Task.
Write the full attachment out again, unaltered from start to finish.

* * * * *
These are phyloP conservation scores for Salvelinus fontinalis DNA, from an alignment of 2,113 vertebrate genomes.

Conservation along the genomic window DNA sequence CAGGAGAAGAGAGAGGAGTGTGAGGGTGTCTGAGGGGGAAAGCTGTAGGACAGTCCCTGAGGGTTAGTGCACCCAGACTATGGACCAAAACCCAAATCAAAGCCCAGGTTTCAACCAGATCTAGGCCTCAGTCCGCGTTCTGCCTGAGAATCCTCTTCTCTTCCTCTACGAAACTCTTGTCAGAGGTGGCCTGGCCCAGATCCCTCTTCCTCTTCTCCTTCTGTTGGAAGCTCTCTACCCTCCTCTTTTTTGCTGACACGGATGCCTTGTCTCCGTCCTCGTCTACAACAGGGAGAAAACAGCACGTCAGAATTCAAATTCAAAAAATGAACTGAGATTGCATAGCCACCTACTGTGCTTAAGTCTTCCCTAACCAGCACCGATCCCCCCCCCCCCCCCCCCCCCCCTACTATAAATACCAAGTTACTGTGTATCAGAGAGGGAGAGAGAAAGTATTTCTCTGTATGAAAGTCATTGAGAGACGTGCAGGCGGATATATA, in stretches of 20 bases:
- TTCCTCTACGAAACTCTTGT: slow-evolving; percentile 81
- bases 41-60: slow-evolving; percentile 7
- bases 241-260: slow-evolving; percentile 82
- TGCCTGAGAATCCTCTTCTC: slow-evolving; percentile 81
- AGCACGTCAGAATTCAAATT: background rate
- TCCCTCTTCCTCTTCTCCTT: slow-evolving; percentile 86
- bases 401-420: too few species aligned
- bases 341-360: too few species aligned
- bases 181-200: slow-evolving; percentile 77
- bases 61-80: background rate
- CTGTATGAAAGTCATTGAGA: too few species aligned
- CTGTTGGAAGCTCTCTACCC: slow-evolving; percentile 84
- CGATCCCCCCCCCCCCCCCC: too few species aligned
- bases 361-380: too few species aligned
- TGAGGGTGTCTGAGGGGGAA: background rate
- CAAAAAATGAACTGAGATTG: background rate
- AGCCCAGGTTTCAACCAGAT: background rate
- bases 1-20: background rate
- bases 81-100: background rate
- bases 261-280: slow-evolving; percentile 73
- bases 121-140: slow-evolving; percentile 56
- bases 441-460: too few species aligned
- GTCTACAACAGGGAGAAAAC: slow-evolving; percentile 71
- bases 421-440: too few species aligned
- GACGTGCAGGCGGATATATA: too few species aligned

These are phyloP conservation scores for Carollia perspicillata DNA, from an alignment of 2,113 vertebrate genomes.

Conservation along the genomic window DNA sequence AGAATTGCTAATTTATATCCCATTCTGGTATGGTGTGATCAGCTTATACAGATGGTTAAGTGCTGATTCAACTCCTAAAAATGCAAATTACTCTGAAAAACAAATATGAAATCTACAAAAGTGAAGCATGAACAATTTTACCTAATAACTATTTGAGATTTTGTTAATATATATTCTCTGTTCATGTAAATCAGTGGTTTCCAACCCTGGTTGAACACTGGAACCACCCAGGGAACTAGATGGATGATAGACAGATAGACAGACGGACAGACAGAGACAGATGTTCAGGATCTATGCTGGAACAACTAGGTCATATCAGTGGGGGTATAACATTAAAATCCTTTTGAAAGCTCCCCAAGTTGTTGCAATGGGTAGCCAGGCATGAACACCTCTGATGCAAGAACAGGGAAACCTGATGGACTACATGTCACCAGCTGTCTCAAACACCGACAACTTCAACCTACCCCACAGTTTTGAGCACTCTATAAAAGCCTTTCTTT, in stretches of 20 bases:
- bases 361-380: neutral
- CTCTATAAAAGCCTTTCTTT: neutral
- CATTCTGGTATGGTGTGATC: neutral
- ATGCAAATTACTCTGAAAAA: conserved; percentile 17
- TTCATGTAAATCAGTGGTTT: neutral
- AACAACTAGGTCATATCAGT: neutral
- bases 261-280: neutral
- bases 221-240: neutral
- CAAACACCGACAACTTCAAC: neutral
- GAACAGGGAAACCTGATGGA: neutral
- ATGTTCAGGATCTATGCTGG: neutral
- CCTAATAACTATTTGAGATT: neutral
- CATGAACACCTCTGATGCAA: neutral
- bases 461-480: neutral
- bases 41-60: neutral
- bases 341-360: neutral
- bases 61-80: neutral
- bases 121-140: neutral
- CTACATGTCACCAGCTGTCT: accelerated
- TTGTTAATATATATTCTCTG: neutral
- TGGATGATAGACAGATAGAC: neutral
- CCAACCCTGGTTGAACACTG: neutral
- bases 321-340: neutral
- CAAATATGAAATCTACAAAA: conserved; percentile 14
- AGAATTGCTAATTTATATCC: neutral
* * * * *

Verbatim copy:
These are phyloP conservation scores for Salvelinus fontinalis DNA, from an alignment of 2,113 vertebrate genomes.

Conservation along the genomic window DNA sequence CAGGAGAAGAGAGAGGAGTGTGAGGGTGTCTGAGGGGGAAAGCTGTAGGACAGTCCCTGAGGGTTAGTGCACCCAGACTATGGACCAAAACCCAAATCAAAGCCCAGGTTTCAACCAGATCTAGGCCTCAGTCCGCGTTCTGCCTGAGAATCCTCTTCTCTTCCTCTACGAAACTCTTGTCAGAGGTGGCCTGGCCCAGATCCCTCTTCCTCTTCTCCTTCTGTTGGAAGCTCTCTACCCTCCTCTTTTTTGCTGACACGGATGCCTTGTCTCCGTCCTCGTCTACAACAGGGAGAAAACAGCACGTCAGAATTCAAATTCAAAAAATGAACTGAGATTGCATAGCCACCTACTGTGCTTAAGTCTTCCCTAACCAGCACCGATCCCCCCCCCCCCCCCCCCCCCCCTACTATAAATACCAAGTTACTGTGTATCAGAGAGGGAGAGAGAAAGTATTTCTCTGTATGAAAGTCATTGAGAGACGTGCAGGCGGATATATA, in stretches of 20 bases:
- TTCCTCTACGAAACTCTTGT: slow-evolving; percentile 81
- bases 41-60: slow-evolving; percentile 7
- bases 241-260: slow-evolving; percentile 82
- TGCCTGAGAATCCTCTTCTC: slow-evolving; percentile 81
- AGCACGTCAGAATTCAAATT: background rate
- TCCCTCTTCCTCTTCTCCTT: slow-evolving; percentile 86
- bases 401-420: too few species aligned
- bases 341-360: too few species aligned
- bases 181-200: slow-evolving; percentile 77
- bases 61-80: background rate
- CTGTATGAAAGTCATTGAGA: too few species aligned
- CTGTTGGAAGCTCTCTACCC: slow-evolving; percentile 84
- CGATCCCCCCCCCCCCCCCC: too few species aligned
- bases 361-380: too few species aligned
- TGAGGGTGTCTGAGGGGGAA: background rate
- CAAAAAATGAACTGAGATTG: background rate
- AGCCCAGGTTTCAACCAGAT: background rate
- bases 1-20: background rate
- bases 81-100: background rate
- bases 261-280: slow-evolving; percentile 73
- bases 121-140: slow-evolving; percentile 56
- bases 441-460: too few species aligned
- GTCTACAACAGGGAGAAAAC: slow-evolving; percentile 71
- bases 421-440: too few species aligned
- GACGTGCAGGCGGATATATA: too few species aligned

These are phyloP conservation scores for Carollia perspicillata DNA, from an alignment of 2,113 vertebrate genomes.

Conservation along the genomic window DNA sequence AGAATTGCTAATTTATATCCCATTCTGGTATGGTGTGATCAGCTTATACAGATGGTTAAGTGCTGATTCAACTCCTAAAAATGCAAATTACTCTGAAAAACAAATATGAAATCTACAAAAGTGAAGCATGAACAATTTTACCTAATAACTATTTGAGATTTTGTTAATATATATTCTCTGTTCATGTAAATCAGTGGTTTCCAACCCTGGTTGAACACTGGAACCACCCAGGGAACTAGATGGATGATAGACAGATAGACAGACGGACAGACAGAGACAGATGTTCAGGATCTATGCTGGAACAACTAGGTCATATCAGTGGGGGTATAACATTAAAATCCTTTTGAAAGCTCCCCAAGTTGTTGCAATGGGTAGCCAGGCATGAACACCTCTGATGCAAGAACAGGGAAACCTGATGGACTACATGTCACCAGCTGTCTCAAACACCGACAACTTCAACCTACCCCACAGTTTTGAGCACTCTATAAAAGCCTTTCTTT, in stretches of 20 bases:
- bases 361-380: neutral
- CTCTATAAAAGCCTTTCTTT: neutral
- CATTCTGGTATGGTGTGATC: neutral
- ATGCAAATTACTCTGAAAAA: conserved; percentile 17
- TTCATGTAAATCAGTGGTTT: neutral
- AACAACTAGGTCATATCAGT: neutral
- bases 261-280: neutral
- bases 221-240: neutral
- CAAACACCGACAACTTCAAC: neutral
- GAACAGGGAAACCTGATGGA: neutral
- ATGTTCAGGATCTATGCTGG: neutral
- CCTAATAACTATTTGAGATT: neutral
- CATGAACACCTCTGATGCAA: neutral
- bases 461-480: neutral
- bases 41-60: neutral
- bases 341-360: neutral
- bases 61-80: neutral
- bases 121-140: neutral
- CTACATGTCACCAGCTGTCT: accelerated
- TTGTTAATATATATTCTCTG: neutral
- TGGATGATAGACAGATAGAC: neutral
- CCAACCCTGGTTGAACACTG: neutral
- bases 321-340: neutral
- CAAATATGAAATCTACAAAA: conserved; percentile 14
- AGAATTGCTAATTTATATCC: neutral